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Outbound - TCP port 25
Inbound and outbound - TCP ports 135, 139, 445 and 1025
The port 25 block can be removed but it is suggested that you you do not do this unless absolutely necessary.
In response to a recently announced vulnerability attributed to computers running certain Microsoft Operating Systems, SBC Internet Services has blocked TCP ports 135, 139, 445 and 1025 for all basic dynamic subscribers nation wide. (These ports are no longer being blocked for static subscribers.) These ports are known to be used by worms and viruses to spread to other computers through the Internet. Blocking these ports may affect your ability to use:
* Microsoft Outlook to access a Microsoft Exchange server over the Internet
* File sharing over the Internet
* Print sharing over the Internet
This action should not affect the vast majority of our members, and does not affect using Microsoft Outlook or other email programs over a local area network.
The block is scheduled to begin on Thursday, April 29, 2004. Beginning at that time, you may notice that you are unable to continue the above activities over the Internet. Other uses of your Internet Access service will not be affected.
How long will this port blocking last?
With the cooperation of subscribers, and the use of anti-virus software and firewalls, we hope to have this issue contained in a relatively short period of time.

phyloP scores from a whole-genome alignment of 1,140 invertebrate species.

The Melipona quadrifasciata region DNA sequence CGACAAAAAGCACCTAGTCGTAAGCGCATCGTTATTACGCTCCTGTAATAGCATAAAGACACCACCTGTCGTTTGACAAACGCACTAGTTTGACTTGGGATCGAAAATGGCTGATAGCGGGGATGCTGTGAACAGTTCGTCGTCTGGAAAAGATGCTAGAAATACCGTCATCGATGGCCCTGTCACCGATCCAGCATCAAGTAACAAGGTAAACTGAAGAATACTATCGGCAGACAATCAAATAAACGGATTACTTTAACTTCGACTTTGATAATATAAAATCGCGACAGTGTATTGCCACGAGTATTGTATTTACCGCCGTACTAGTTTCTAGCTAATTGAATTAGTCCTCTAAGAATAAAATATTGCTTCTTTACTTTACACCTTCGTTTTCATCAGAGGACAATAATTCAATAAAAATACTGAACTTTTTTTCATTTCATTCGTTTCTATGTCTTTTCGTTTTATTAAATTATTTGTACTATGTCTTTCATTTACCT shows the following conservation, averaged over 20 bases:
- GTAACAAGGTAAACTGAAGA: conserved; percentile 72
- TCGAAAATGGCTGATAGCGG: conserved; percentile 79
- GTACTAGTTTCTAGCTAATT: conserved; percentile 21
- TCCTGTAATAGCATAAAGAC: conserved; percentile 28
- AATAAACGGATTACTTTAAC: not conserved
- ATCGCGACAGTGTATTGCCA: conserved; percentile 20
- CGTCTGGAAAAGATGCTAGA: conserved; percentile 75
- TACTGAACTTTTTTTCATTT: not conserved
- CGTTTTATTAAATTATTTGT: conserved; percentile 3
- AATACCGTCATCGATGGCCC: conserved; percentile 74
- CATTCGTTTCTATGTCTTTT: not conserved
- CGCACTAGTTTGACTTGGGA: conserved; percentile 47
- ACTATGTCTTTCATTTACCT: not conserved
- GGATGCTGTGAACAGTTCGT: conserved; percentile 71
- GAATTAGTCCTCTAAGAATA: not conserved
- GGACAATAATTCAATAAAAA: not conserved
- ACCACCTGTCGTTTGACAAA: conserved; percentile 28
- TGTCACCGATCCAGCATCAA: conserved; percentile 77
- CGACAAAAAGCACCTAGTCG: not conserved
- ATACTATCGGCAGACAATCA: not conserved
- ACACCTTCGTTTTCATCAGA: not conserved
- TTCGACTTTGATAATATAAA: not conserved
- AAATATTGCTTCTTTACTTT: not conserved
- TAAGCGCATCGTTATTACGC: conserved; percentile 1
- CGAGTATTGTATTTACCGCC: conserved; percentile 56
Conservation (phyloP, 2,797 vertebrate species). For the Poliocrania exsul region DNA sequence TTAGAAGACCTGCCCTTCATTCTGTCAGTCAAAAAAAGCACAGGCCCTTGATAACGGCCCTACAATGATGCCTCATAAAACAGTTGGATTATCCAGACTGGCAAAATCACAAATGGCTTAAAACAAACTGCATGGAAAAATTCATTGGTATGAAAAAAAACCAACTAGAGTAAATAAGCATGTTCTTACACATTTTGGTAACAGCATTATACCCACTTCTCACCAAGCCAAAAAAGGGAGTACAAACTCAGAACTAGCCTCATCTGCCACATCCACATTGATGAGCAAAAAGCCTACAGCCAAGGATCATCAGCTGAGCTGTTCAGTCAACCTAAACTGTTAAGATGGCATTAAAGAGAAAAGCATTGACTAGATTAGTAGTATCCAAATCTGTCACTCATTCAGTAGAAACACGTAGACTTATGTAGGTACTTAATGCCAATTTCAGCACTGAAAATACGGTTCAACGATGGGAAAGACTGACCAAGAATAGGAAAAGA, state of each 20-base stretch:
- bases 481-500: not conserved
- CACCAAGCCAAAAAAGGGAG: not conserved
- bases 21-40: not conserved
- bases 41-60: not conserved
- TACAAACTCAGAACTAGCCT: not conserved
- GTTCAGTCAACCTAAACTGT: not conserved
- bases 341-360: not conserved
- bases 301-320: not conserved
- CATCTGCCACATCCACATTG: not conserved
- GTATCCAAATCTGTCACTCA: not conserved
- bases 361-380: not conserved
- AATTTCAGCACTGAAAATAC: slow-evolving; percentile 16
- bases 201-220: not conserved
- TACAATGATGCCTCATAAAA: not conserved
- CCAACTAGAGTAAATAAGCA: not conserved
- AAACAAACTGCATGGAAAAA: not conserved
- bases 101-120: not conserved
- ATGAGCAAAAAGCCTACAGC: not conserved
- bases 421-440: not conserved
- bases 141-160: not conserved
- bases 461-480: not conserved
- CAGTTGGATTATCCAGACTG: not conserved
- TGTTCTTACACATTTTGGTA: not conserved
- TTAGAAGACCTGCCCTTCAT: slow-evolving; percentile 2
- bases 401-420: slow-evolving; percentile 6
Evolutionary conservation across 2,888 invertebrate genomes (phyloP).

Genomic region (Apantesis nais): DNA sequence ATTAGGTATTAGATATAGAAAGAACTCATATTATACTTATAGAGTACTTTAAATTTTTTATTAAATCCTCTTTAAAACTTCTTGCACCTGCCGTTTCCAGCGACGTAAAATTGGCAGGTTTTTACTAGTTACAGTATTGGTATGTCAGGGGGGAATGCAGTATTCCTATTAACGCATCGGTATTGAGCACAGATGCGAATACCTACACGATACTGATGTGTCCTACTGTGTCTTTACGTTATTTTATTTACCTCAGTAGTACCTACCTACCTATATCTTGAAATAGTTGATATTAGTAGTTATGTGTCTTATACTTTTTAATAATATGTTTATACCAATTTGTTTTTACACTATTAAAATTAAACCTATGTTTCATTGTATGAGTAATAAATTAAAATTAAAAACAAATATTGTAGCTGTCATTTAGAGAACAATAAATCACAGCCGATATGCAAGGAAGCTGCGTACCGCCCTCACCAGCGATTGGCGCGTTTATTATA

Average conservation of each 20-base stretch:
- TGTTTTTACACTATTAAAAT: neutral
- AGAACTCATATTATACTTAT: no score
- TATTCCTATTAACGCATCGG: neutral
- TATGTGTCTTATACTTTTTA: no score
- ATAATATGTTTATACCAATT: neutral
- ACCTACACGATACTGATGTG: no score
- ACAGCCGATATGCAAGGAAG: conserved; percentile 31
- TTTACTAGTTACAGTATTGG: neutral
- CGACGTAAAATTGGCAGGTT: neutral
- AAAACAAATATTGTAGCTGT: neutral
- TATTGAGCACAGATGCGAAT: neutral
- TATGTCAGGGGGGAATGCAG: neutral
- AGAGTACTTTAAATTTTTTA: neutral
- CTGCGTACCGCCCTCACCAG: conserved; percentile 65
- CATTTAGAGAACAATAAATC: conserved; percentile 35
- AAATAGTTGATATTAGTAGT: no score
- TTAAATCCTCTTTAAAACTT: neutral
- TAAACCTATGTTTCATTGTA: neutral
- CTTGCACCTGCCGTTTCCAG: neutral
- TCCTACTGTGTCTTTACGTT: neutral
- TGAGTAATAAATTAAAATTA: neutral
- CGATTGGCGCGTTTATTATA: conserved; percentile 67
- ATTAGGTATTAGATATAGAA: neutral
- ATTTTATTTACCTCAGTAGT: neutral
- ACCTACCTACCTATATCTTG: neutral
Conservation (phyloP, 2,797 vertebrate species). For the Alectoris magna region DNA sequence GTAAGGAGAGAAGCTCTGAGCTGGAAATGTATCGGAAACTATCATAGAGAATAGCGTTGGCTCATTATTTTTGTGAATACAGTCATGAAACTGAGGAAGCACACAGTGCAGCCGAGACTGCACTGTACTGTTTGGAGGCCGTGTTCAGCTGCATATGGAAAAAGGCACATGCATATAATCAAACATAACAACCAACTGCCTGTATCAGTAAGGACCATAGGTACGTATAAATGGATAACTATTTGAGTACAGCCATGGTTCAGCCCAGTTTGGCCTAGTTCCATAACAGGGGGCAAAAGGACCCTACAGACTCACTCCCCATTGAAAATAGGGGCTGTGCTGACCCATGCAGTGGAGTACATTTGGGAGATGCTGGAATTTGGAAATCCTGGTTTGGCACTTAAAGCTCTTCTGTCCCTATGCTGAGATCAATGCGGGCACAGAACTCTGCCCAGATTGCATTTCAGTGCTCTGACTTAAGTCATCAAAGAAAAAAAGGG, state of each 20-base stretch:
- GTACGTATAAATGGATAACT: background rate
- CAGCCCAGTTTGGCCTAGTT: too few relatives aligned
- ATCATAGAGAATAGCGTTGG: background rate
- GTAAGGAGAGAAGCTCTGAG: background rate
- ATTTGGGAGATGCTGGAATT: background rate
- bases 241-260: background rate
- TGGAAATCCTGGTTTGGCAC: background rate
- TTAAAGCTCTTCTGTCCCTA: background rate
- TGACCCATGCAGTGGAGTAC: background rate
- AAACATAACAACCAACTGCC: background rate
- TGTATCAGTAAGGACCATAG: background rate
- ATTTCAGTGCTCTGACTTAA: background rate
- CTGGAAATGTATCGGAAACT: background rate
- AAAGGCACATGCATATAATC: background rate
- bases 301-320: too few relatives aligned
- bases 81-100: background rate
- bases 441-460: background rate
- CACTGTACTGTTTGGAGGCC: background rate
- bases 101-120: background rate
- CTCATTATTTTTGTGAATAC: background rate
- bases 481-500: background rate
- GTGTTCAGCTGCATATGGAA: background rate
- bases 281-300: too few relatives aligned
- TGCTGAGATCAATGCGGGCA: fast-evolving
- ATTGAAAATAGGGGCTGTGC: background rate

Are there any workarounds?
You may be able to work around port blocking. Some workarounds you may want to investigate include:
* Using Microsoft Outlook Web Access
* Using Microsoft point-to-point tunneling
* Using a Virtual Private Network (VPN)
You may need assistance from a networking professional to set up these workarounds.
Will anything else be affected?
Other computer applications may use ports 135, 139, 445 and 1025, although they are mostly used for the purposes outlined above.
Why are you doing this now?
As the result of a growing number of apparent security vulnerabilities, SBC Internet Services is blocking ports in an effort to protect our networks and the security of our customers computers.
Because SBC Internet Services conducts security checks on its network, do members need to be concerned about additional Internet Security measures?
Yes, members should realize they are responsible for the security of their own computers. Our network security scans and port blocking are not a substitute for protecting and patching your own computers. We recommend use of personal hardware and/or software firewalls, and we suggest that all members install anti-virus software to scan the contents of their computers for viruses and worms.
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